"We knew we had a hard road ahead of us," Shewbridge said. "Yeah, but it's worth it. The family's understanding. They know what we're doing is right."
Since late September, Shewbridge and the employees at Fleetwood, a subsidiary of Riverside, Calif.-based Fleetwood Enterprises Inc., have been building travel trailers for distribution to displaced Katrina victims during what normally is a slow time of year for the industry.
"My first reaction was, 'Oh, we're going to work a lot,'" Shewbridge said with a smile. "But the good thing is we can help people in need."
On Sept. 30, Fleetwood Enterprises announced it had received $170 million in orders from the Federal Emergency Management Agency to build 7,500 travel trailers and 3,000 single-section manufactured homes to be delivered to the Gulf Coast.
Fleetwood spokeswoman Amy Coleman said the company expects to hire about 1,000 additional workers at its plants across the United States to meet the workload. The homes must be finished by Nov. 30, and the trailers, including those being built in Williamsport, must be completed by the end of the year.
'How can we help'
In Williamsport, General Manager Melinda Ford said that while workers there have been busy, they also have been proud to take part in the relief effort after watching the horrific news accounts in the days following Katrina's wrath.
"I think the first thing we all felt is, your heart goes out to them," Ford said. "I think, from a plant standpoint, there was a sense of urgency to do something. ... They immediately took it as a positive and ... how can we help. It's been extremely positive."
The trailer orders are being distributed among Fleetwood's eight production plants and are being balanced with its commercial orders to dealerships. Ford said if all goes as planned, the Williamsport plant will have made between 800 and 900 trailers of the 7,500 ordered by FEMA.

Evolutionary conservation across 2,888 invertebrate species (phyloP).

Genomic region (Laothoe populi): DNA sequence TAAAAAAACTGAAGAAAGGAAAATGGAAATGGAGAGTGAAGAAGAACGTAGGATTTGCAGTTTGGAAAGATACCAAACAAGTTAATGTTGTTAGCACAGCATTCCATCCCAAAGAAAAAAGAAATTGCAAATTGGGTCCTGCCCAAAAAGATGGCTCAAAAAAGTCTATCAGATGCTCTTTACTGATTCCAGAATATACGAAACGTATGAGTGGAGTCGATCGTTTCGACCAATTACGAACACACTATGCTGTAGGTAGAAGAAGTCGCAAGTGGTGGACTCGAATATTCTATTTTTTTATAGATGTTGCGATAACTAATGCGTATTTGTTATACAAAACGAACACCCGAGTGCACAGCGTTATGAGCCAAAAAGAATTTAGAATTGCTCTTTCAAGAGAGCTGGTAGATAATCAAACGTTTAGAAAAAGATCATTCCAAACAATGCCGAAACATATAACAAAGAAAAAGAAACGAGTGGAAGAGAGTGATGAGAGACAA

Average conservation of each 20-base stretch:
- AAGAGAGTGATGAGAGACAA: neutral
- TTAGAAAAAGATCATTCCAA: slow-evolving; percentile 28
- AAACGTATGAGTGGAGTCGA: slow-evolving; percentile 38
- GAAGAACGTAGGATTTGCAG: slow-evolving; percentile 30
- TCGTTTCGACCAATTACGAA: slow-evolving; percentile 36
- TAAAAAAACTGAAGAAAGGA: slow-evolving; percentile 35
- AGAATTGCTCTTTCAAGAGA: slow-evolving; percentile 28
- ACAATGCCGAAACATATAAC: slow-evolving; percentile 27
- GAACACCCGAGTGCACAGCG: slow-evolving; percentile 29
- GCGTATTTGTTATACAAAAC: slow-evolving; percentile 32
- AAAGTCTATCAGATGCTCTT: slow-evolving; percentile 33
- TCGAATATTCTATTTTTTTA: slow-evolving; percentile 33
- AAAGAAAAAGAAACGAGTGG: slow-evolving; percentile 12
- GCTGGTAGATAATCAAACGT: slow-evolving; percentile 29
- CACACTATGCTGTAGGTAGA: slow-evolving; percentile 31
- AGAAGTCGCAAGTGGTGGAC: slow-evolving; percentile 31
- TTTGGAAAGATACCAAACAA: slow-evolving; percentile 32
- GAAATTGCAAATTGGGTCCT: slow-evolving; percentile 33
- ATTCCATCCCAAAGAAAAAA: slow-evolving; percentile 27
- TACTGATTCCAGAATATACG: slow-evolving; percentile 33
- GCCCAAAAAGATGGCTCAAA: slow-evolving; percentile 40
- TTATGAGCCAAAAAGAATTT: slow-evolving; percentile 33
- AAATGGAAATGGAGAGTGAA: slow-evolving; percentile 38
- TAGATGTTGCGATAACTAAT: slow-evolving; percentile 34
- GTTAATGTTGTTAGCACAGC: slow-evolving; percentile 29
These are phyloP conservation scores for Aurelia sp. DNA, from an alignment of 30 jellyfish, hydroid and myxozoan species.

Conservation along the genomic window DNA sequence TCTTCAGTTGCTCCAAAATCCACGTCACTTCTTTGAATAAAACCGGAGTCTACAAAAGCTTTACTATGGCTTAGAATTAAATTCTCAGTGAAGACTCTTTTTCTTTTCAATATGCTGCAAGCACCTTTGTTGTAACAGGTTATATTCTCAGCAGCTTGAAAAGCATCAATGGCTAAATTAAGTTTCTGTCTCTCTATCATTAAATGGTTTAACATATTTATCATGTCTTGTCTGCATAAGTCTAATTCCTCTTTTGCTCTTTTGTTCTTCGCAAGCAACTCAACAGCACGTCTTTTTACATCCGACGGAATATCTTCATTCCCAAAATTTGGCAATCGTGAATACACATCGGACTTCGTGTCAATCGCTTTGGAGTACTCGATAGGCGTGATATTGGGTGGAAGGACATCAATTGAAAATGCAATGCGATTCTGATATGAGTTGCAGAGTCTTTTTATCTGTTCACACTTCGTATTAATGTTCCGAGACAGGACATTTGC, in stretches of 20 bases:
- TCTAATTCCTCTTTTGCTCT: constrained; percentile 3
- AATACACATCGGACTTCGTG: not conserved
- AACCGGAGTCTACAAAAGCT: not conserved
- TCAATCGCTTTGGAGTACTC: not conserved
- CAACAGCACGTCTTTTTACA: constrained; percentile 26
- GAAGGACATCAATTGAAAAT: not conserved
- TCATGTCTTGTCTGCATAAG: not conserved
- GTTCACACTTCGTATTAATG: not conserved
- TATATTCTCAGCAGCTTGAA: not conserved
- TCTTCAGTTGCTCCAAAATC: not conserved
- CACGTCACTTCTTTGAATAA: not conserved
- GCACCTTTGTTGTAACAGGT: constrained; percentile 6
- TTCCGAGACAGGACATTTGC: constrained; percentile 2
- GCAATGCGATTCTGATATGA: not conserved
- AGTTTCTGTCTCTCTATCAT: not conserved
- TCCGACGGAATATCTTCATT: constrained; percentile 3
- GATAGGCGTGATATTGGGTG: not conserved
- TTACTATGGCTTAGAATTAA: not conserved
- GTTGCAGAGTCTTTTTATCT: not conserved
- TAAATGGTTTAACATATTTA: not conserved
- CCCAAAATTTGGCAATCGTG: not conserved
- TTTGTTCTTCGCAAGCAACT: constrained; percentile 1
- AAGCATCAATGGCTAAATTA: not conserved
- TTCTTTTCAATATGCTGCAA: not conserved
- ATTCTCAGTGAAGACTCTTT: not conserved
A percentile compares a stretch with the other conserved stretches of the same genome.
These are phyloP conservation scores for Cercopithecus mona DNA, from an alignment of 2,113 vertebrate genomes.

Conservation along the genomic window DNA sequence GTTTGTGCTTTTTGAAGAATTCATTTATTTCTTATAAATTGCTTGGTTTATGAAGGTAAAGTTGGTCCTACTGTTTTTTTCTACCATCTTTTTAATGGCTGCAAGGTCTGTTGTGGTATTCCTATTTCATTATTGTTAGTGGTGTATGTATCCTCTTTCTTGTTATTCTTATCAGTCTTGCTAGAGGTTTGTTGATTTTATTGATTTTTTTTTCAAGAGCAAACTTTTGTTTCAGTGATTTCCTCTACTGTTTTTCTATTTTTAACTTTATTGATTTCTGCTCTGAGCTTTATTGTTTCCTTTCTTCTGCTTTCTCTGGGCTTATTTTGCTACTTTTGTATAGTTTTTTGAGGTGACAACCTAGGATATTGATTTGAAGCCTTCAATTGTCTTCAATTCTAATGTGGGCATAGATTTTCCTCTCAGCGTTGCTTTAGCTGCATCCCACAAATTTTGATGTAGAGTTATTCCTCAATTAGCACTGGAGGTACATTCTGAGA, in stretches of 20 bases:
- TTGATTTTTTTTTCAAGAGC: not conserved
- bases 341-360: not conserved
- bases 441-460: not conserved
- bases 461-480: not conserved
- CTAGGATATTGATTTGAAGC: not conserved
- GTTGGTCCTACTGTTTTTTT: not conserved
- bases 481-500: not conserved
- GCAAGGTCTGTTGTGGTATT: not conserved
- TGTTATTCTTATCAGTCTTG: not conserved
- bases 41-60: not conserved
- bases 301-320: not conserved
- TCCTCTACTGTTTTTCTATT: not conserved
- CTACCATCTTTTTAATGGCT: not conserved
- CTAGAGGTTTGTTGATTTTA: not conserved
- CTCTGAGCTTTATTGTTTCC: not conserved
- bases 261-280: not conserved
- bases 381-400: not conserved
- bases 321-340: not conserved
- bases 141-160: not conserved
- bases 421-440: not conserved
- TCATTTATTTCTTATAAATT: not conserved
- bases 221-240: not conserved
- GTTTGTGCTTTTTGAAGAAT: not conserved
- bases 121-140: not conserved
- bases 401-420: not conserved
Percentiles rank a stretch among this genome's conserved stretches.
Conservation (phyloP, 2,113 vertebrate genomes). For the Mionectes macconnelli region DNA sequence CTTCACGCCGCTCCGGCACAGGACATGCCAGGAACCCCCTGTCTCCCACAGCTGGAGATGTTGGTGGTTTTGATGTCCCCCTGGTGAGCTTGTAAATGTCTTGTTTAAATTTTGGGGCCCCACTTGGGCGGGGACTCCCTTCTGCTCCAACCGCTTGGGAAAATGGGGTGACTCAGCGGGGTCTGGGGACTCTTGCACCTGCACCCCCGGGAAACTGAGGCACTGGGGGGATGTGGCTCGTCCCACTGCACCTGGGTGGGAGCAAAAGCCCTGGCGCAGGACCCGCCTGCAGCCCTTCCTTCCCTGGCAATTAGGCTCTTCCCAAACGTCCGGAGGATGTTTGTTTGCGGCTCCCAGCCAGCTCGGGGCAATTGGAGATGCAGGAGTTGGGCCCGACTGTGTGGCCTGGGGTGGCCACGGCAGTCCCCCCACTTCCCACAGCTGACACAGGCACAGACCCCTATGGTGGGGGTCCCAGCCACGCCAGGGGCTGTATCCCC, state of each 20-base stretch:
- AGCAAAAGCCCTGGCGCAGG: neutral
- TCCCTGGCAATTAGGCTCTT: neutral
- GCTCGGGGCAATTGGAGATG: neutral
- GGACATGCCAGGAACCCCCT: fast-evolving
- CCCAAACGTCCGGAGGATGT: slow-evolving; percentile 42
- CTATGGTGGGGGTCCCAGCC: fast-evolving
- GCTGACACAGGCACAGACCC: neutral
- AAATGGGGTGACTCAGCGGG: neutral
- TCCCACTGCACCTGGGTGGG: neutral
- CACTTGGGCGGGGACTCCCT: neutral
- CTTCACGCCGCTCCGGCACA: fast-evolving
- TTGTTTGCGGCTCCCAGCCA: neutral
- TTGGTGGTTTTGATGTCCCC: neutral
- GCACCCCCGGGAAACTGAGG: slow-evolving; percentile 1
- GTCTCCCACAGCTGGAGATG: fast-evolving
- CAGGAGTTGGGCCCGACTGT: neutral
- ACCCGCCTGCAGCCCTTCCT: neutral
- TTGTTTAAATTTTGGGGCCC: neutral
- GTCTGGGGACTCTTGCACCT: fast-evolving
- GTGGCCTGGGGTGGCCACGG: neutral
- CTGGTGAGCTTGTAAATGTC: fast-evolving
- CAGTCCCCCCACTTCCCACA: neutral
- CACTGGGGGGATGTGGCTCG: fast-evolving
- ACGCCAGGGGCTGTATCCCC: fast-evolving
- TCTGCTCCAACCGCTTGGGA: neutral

Ford said she is in the process of hiring an additional 50 workers, for a total of 340, to fill an additional shift at the plant. To balance between the FEMA orders and the company's commercial orders, Ford said, her plant rotates between the two in weeklong shifts.
The increased workload is a relief for Fleetwood workers here after the company shut down its Hancock plant in April, affecting about 300 workers. In addition, the fall normally is a slow time for trailer sales.
Ford said that while she and all of the plant's workers grieved for those affected by Katrina, they feel fortunate to have a chance to help with their recovery, and she hopes those displaced by Katrina will appreciate their labors.
"Hopefully, it will be a blessing for them," Ford said.
With the added shift, the plant now operates with about 200 workers from 7 a.m. to 3:30 p.m., and following a break, starts up again with about 150 workers from 9:30 p.m. to 6 a.m. During those hours, the plant is a hive of activity as sections of the trailers are cut out, assembled, wired and finished.
"Everybody has a role, and it all has to come together," Ford said. "We typically will stay on FEMA for a week, two weeks, then we'll switch."
'It's well worth it'
Hagerstown resident Elmer Wills, who started working for Fleetwood after high school about five years ago, said he is happy to play a role in the recovery, but equally happy to be busy.
"I thought it was good because it kept us going," Wills said. "I still work as hard as when I first started here."
The plant produces trailers, starting with the chassis and building from there. The entire process can take from 100 hours for a basic model to more than 200 hours for a more involved version. Workers at the plant are specialized in different areas including carpentry, electricity and plumbing.
Jeffrey McCarty, the plant's yard team leader overseeing the handling of the finished products, said taking part in the relief effort has given him an added sense of pride in his work.
"They don't have any place to live or anything, and I'm glad we were able to help," McCarty said. "As a plant, we were all excited because we like helping people in need."
Like Shewbridge, McCarty said he has been willing to make sacrifices in his personal life to spend more time at the plant.
"It's well worth it," he said. "If we didn't do it, where would they have a place to live?"
Still, McCarty said, he wishes as a plant the workers could go to the Gulf Coast and see the impact of their work on the lives of those left homeless by Katrina.
"It's kind of sad, in a way, because you haven't been there to see what's going on," McCarty said. "You haven't been there to see what they're actually going through."
Coleman said it is too early to tell for sure, but she said she is hopeful Fleetwood will receive additional work orders from FEMA to assist with recovery efforts in Florida following Hurricane Wilma earlier this week.